rhagic lesion. (3) Resection of the minor splanchnic 
occasionally produced a slight haemorrhagic lesion. 
(4) Resection of the median and minor splanchnics 
caused lesions. (5) Resection of the three splanch- 
nics produced lesions. (6) In resection or ligation 
of the median splanchnic, haemorrhage and intense 
congestion were seen in the adrenal of the cor- 
responding side, but these changes did not occur 
when the major splanchnic alone was resected. 

The haemorrhagic lesions appear to be due to a 
minute lesion in a blood-vessel of the muscularis 
mucosae. The haemorrhagic area is conical, its 
base coincident with the surface of the mucous mem- 
brane. The non-haemorrhagic areas are small, 
conical, pale, and few in number. These mark the 
first stage of a specific kind of ulcer which presents 
the characteristic features of true chronicity. Dis- 
turbed innervation will suffice to create lesions pre- 
senting the characteristics of acute and chronic 
ulcer in man. As both forms are found in the same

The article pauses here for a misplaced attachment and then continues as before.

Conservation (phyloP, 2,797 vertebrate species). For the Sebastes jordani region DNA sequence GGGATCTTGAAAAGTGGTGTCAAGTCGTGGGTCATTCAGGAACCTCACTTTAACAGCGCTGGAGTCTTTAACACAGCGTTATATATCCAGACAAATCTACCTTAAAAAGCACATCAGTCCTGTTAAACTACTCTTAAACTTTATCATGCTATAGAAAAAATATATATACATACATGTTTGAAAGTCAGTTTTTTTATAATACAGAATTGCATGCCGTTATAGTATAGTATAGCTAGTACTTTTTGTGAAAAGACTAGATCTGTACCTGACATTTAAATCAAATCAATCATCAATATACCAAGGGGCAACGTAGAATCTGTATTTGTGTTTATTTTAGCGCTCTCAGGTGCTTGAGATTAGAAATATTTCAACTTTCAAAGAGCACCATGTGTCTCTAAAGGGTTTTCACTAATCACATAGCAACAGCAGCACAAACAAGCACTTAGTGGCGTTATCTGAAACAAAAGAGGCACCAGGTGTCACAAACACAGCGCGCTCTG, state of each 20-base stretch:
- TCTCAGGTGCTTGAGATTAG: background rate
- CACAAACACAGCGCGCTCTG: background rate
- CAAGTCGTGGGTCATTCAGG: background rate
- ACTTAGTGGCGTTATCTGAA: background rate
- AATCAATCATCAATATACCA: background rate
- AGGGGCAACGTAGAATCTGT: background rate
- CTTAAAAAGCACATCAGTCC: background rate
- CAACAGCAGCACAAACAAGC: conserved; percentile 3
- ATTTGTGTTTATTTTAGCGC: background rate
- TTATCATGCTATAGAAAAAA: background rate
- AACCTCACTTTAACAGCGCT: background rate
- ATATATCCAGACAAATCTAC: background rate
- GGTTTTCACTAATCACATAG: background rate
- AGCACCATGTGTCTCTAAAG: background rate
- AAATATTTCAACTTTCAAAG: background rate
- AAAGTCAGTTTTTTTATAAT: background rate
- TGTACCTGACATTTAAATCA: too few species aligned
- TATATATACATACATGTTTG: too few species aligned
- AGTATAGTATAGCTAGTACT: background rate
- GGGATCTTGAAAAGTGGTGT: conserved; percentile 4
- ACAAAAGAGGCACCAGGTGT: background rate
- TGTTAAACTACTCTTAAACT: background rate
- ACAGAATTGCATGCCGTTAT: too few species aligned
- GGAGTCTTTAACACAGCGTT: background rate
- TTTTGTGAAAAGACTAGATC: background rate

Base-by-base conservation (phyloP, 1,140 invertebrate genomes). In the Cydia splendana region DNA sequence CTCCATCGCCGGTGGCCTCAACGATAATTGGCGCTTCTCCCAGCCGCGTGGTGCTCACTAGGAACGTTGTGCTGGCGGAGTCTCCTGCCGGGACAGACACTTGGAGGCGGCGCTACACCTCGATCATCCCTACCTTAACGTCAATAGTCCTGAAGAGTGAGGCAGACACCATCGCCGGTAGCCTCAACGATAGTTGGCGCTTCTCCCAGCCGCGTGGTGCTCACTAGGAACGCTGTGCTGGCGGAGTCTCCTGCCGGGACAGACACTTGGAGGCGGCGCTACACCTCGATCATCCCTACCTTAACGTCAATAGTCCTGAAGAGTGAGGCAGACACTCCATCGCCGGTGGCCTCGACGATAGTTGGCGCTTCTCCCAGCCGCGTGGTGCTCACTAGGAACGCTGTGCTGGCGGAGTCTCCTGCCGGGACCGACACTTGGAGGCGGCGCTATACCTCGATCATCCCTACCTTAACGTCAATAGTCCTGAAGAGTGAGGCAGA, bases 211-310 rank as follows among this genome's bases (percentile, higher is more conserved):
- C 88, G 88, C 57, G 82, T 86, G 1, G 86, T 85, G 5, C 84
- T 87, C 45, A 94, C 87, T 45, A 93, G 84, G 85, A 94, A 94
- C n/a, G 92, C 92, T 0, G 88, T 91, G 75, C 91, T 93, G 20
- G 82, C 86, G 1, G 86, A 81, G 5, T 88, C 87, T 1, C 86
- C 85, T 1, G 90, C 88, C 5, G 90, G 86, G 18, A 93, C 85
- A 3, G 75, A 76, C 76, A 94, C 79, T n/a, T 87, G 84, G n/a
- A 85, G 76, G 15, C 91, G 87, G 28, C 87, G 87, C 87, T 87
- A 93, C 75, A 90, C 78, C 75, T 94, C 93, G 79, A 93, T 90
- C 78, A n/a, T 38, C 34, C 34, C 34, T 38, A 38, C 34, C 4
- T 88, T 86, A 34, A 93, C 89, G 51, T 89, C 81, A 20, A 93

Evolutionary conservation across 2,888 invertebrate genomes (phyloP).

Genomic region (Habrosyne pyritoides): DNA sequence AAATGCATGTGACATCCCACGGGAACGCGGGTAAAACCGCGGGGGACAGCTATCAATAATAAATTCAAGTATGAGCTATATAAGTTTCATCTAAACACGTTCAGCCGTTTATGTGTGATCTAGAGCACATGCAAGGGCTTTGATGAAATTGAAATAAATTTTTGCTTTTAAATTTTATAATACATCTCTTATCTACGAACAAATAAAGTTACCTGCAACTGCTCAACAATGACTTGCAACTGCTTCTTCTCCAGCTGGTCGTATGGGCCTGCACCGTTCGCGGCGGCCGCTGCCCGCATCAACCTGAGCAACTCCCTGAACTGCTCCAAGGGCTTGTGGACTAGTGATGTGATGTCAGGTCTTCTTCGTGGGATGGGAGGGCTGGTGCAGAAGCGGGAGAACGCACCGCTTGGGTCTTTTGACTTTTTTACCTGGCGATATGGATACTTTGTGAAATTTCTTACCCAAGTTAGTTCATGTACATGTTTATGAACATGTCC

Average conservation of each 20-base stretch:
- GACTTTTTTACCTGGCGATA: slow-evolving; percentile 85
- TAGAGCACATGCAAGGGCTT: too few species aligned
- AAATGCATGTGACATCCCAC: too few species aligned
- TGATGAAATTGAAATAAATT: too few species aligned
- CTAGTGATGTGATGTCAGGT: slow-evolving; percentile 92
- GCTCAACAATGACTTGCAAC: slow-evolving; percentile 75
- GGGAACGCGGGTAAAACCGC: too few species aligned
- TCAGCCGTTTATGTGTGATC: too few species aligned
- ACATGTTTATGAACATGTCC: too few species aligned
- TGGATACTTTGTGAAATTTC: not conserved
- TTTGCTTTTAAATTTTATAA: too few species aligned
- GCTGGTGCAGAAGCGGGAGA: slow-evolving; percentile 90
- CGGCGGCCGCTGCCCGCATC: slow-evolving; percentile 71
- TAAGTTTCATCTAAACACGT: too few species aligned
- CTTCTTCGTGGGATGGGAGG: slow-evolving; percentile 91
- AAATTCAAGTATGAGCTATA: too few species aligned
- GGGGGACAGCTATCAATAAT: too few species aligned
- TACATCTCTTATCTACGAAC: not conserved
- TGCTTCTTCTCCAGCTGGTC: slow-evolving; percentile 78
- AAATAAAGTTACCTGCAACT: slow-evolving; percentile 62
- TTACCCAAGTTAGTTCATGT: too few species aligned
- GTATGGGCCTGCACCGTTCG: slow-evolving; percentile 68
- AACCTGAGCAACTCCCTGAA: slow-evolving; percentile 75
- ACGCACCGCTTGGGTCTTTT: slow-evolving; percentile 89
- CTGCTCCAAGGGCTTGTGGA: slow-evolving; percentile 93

region of the same stomach, there is reason to assume 
that time does not play a paramount part in the 
process. Neither can the size be responsible for 
its insufficient healing. Overstimulation, rather 
than insufficient innervation, of the middle splanch- 
nic seems to be the principal cause of haemorrhagic 
gastric ulcer. The non-haemorrhagic lesion is a 
spastic disturbance due to the action of adrenalin. 
This action causes rupture of the blood-vessels at 
some points, spastic contraction in others. Trophic 
disturbances are not sufficient to cause ulceration 
unless accompanied by vascular disturbances. It 
does not seem logical to assume that gastric ulcer 
should be caused by a single etiologic factor since 
it is associated with the most widely divergent 
clinical syndromes, but in the majority of cases the 
ulcer appears with no apparent relation to other 
diseases. Ulcer may be produced by any agent 
capable of damaging the sympathetic nervous sys- 
tem, as it is on the integrity of this system, which 



controls circulation, secretion, and profound sensi- 
bility in the stomach, that the very life of the gastric 
cell may be said to depend. The theory of '' trophic 
ulcer" must be taken in this sense. 

Andresen, F. R. : The Treatment of Gastric Ulcer, 
with Especial Reference to Its Etiology as an 
Infective Process. Med. Rec, 1916, Ixxxix, 457. 

After a preamble in which he briefly reviews 
the experimental evidence that gastric ulcer is the 
result of an infective process, the author proceeds to 
a consideration of the rational treatment of ulcer. 

In simple ulcer, acute or chronic, as an infective